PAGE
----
A couple of evenings ago, an old pickup truck stopped on the one-lane dirt road right in front of our house and honked the horn. My husband went out onto the porch, and shortly afterwards I saw him talking to a man who looked as if he were right out of Central Casting. Missing a few teeth and dressed in worn clothes and work boots, he was the quintessential mountain “local.” He had come to look at the property for sale.
We didn’t know there was any property for sale, but apparently the 4-acre wooded area behind our neighbor’s house is on the market. The land doesn’t belong to the neighbor; it belongs to someone who lives 80 miles away in Atlanta. In the years we’ve lived here that property has changed hands several times, and now the access road is so overgrown that it is impossible for any vehicle to drive up there. The man on our porch wanted to look at it. Apparently, he had gone first to the neighbor’s house, but they were not at home. So he came to us saying, “I wanted to ask permission so I wouldn’t get shot.”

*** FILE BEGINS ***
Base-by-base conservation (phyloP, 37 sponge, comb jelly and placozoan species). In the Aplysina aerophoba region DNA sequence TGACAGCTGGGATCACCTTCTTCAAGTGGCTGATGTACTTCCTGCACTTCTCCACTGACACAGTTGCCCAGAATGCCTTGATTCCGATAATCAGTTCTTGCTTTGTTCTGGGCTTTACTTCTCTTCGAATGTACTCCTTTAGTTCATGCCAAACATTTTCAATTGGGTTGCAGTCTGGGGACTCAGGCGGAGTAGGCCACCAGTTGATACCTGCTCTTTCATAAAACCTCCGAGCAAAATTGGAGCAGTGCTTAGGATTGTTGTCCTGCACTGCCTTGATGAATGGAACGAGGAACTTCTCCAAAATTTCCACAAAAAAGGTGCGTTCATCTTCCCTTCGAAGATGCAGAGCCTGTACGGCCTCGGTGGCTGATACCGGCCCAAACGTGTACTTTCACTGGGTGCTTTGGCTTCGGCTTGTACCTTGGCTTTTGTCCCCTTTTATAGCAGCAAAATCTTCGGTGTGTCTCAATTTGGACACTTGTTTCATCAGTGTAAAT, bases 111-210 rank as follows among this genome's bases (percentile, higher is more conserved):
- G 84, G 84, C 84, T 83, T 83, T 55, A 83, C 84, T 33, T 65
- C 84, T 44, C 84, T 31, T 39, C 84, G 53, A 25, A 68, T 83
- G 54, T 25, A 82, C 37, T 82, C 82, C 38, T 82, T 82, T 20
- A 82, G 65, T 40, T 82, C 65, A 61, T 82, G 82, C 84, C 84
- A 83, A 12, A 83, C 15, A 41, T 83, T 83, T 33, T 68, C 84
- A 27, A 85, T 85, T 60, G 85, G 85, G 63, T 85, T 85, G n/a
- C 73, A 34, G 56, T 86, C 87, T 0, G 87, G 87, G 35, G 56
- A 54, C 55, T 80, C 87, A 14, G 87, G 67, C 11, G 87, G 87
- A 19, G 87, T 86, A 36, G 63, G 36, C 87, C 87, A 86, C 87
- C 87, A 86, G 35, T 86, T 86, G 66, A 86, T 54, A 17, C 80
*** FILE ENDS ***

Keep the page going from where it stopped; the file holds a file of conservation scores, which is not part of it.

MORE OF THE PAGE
My husband told him to go ahead and drive up the access road as far as he could, but then he would have to walk the remainder of the way.
Later that evening, my husband (who has lived here now almost 20 years but is from the urban North) very solemnly asked me if the man could have been serious. Was he really afraid someone might shoot him? “Of course,” I replied. “This is the rural South.”